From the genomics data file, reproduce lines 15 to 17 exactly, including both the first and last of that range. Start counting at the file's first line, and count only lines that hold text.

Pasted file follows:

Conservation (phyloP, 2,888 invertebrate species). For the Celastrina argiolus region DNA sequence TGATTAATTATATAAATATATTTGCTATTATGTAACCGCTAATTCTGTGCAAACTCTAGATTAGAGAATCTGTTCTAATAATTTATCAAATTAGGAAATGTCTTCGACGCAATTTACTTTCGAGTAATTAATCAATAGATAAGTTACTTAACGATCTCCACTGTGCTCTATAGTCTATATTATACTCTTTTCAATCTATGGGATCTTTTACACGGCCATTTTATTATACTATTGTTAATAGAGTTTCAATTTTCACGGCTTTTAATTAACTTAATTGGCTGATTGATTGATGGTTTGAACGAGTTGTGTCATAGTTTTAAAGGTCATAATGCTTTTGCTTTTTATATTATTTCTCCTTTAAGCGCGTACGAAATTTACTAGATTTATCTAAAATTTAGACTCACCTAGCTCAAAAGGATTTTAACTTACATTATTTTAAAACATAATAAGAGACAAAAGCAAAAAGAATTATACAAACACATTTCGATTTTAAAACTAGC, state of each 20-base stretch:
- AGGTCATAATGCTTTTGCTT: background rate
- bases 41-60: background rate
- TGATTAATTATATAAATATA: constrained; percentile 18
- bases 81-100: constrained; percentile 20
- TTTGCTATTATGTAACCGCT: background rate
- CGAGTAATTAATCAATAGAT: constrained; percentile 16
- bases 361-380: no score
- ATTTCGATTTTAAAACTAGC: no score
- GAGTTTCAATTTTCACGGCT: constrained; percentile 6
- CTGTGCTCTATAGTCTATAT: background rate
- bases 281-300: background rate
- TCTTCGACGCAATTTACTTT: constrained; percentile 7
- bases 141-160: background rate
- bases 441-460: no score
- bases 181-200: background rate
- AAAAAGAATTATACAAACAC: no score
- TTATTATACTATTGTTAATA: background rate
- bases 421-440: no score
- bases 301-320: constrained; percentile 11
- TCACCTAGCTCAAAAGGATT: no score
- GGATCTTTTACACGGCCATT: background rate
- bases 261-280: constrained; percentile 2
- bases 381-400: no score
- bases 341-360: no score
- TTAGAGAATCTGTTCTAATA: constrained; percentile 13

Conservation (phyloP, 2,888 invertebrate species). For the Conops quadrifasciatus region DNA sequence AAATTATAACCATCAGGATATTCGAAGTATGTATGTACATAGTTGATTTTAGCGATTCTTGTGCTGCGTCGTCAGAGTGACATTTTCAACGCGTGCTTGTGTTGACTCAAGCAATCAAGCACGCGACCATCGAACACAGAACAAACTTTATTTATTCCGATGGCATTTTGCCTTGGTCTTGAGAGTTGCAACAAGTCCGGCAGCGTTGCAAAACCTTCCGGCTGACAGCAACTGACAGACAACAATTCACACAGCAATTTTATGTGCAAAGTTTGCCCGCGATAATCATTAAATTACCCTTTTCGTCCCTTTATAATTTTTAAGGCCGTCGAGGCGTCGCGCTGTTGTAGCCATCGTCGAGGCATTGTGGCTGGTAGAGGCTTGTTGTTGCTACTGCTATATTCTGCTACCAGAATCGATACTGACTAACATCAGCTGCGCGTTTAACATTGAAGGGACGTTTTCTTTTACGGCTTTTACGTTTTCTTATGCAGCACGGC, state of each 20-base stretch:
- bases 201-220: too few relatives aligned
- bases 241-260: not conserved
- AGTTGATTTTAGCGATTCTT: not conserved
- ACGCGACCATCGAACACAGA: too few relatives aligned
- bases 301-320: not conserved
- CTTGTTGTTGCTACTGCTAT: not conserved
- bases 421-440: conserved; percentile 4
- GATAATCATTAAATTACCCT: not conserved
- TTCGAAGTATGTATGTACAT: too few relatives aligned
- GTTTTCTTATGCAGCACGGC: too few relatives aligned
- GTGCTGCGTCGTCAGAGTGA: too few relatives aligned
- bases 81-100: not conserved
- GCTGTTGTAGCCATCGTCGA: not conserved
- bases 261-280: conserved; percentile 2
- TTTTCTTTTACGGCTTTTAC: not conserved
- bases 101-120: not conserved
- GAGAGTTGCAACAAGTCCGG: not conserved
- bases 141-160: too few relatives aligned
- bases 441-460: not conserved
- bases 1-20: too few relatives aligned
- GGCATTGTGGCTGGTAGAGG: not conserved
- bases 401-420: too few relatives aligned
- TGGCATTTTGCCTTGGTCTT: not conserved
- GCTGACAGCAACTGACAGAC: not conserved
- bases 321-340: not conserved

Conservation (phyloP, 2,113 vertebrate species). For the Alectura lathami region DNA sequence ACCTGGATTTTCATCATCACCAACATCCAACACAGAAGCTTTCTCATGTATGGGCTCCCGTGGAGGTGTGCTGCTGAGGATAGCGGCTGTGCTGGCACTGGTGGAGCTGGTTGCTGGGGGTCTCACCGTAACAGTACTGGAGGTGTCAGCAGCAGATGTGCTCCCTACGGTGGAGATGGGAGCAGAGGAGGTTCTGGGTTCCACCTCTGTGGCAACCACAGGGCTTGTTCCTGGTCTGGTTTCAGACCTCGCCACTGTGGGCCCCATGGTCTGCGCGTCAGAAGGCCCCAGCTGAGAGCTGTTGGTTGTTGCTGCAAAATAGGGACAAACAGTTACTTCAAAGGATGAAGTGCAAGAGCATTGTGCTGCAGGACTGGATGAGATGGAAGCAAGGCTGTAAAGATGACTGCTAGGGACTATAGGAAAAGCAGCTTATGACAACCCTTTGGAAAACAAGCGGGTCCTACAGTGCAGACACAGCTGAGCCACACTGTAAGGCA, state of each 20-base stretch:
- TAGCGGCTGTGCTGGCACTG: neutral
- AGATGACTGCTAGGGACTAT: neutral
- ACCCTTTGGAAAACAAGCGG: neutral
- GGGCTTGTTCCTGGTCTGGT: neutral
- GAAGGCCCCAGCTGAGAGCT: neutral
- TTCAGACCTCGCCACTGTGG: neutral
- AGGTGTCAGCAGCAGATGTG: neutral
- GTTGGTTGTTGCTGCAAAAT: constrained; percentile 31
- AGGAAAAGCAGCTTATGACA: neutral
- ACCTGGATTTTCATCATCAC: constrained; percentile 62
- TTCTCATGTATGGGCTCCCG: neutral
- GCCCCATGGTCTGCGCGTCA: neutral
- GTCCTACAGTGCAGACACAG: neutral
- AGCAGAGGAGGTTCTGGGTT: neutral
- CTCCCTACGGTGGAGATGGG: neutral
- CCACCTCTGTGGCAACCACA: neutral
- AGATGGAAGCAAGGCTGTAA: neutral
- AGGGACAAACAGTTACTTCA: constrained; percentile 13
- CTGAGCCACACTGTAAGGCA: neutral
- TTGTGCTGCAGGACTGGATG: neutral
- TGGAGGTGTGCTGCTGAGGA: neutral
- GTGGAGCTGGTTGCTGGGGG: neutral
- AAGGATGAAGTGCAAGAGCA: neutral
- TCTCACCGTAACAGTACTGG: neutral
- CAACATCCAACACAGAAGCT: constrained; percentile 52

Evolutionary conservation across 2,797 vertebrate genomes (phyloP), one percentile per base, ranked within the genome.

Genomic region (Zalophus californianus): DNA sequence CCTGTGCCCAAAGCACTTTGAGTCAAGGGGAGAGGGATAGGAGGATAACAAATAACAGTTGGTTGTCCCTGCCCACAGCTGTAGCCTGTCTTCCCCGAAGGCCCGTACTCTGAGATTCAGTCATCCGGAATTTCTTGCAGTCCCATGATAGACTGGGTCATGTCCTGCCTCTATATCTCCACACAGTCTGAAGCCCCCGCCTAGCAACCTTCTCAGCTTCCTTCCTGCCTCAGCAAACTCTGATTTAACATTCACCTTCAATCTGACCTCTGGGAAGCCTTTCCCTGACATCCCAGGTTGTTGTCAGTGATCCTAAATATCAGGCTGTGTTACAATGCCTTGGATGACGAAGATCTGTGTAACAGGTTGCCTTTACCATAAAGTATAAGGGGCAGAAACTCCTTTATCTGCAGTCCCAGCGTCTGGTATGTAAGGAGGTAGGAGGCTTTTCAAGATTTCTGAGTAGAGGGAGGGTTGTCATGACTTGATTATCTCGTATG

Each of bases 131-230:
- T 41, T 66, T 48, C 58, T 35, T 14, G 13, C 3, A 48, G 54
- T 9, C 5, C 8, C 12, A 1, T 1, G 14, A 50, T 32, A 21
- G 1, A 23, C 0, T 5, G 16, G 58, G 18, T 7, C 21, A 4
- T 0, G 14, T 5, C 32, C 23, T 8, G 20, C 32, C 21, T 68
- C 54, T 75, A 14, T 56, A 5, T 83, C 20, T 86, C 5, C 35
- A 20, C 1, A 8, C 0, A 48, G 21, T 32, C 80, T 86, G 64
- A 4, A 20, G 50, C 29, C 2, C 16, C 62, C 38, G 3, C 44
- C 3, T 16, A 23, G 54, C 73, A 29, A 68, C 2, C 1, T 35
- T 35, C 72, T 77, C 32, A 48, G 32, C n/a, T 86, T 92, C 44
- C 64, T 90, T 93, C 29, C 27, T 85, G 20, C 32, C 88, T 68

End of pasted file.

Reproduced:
- bases 441-460: no score
- bases 181-200: background rate
- AAAAAGAATTATACAAACAC: no score